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Anxiety Disorders affect over 40 million American adults, about 1 out of 7 people, in a given year.


Anxiety is a mental and physiological response to a stressor. It is characterized by fear, worry, irritability and related to situations perceived as uncontrollable or unavoidable.

Anxiety is considered a normal reaction to a problem and can be helpful in dangerious situations. When anxiety becomes excessive, it may fall under the classification of an anxiety disorder. The intensity and frequency of anxiety determines if it is a normal response or an abnormal reaction.

If your level of anxiety interferes with every day activities and impairs your ability to carry a normal life, you could have generalized anxiety disorder.

    General anxiety disorder

    Symptoms of general anxiety disorder can be categorized into two primary classes:

      • Emotional

      People with generalized anxiety disorder frequently experience constant worrying or obsession about small or large concerns. These can include frequent nightmares, obsessions about danger, irritability, and restlessness.

        • Physiological

        Some of the physiological symptoms include: heart palpitations, fatigue, high blood pressure, sweating, pupillary dilation and sweating.


          As with many other mental conditions, anxiety is usually caused by a combination of genetics and environmental stressors. It usually involves the release of three key brain chemicals: serotonin, norepinephrine and dopamine.


          Generalized anxiety disorder is a serious condition that if left untreated, can lead to, or worsen, other conditions such as irritable bowel syndrome, stomach ulcers, skin problems (acne), and insomnia.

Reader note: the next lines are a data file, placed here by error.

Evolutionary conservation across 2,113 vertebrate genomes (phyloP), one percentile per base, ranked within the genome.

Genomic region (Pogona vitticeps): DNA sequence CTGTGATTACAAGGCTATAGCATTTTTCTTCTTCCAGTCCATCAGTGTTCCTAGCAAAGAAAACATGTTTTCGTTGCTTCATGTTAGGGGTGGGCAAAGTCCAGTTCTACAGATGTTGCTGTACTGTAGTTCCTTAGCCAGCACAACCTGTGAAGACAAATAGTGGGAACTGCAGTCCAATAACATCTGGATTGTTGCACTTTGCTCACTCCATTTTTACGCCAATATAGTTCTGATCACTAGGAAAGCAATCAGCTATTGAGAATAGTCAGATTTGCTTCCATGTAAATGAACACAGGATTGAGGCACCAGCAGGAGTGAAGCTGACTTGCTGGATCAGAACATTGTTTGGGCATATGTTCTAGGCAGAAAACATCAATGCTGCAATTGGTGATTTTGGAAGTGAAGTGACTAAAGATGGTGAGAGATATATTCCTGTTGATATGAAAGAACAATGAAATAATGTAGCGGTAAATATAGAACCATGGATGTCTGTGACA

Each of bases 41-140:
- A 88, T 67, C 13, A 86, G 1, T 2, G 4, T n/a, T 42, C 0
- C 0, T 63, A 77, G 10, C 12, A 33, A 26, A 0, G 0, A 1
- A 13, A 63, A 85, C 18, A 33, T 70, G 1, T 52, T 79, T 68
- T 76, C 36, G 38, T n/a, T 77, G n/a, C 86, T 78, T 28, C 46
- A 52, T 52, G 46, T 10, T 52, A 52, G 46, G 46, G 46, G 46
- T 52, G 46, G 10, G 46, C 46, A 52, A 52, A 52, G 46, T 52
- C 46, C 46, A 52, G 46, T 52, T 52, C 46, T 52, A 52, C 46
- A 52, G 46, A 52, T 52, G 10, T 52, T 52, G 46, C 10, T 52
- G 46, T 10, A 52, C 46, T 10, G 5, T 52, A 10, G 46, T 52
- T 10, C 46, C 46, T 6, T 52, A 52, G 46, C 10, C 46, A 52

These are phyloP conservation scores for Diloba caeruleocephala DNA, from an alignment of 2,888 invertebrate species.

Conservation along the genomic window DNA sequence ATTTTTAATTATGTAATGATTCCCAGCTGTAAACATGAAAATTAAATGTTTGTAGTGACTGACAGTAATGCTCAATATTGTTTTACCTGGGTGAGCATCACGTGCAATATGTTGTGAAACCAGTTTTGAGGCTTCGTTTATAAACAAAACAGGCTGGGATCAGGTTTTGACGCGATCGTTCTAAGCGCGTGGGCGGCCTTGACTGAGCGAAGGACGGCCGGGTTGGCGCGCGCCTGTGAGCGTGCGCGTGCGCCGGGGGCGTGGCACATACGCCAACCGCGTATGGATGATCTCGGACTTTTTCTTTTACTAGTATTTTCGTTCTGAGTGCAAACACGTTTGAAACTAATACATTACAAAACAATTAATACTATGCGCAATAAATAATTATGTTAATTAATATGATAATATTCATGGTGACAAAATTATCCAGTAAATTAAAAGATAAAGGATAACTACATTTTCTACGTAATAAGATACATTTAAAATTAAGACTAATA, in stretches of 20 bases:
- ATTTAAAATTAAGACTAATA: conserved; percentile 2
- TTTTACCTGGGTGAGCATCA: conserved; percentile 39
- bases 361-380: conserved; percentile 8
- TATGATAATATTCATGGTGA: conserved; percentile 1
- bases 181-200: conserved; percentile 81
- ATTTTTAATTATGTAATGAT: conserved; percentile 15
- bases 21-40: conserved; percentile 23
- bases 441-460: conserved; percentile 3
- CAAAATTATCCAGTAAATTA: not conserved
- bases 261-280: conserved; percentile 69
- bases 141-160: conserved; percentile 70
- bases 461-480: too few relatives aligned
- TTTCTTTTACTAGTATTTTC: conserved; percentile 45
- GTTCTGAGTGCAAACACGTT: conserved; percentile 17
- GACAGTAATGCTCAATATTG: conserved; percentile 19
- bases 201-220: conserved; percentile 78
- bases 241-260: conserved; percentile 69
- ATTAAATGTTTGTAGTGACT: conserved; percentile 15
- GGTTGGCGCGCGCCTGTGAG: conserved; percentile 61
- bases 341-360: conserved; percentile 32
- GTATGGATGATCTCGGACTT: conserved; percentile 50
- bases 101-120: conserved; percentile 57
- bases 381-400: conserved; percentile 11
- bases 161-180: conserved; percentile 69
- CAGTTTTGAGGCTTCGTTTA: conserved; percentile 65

Panic disorder


          Panic disorder is a condition characterized by recurrent episodes of panic attacks

          A panic attack is an sudden episode of extreme fear and apprehension . It is usually brief in duration, typically not lasting more than 30 minutes.

          Panic attacks can be extremely frightening and often appear for no apparent reason. When panic attacks occur, they trigger severe emotional and physical reactions. During a typical episode, you might think you're losing your mind or dying.

          You might have experienced one or two panic attacks in your life. But if the panic attacks are more frequent and you are in constant fear of another one, you may have panic disorder.

            Symptoms of panic disorder
            • Heart palpitations, pounding heart, or rapid heart rate

            • Excessive sweating or having chills

            • Trembling or shaking

            • smothering or feelings of choking

            • Shortness of breath

            • Chest pains

            • Cramps or constipation

            • Feeling dazed, faint, or lightheaded

            • Depersonalization (being detached from oneself)

            • fear of that you are losing your mind

            • fear of death

            • paresthesias (Tingling or numbness in the hands and fingers)


              Environmental factors such as an overly cautious view of the world expressed by parents and cumulative stress over time have been found to be correlated with panic attacks.

              Panic disorder is also known to run in families, so heredity also plays a strong factor in who might get it.

              Did you know?

              • New research supports the notion that people who suffer from panic attacks often have difficulty with assertiveness and over-sensitivity.
              • Their communication style, though well mannered and polite, is also characteristically un-assertive. This rather careful approach of communicating seems to contribute to preoccupation about what others might think and, subsequently, panic attacks. Source: Bourne, E. (2005).

              Some medications are also known to cause panic attacks in some individuals. Alcohol withdrawal and benzodiazepine withdrawal are the most well known to cause these effects as a rebound withdrawal symptom of their tranquillizing properties.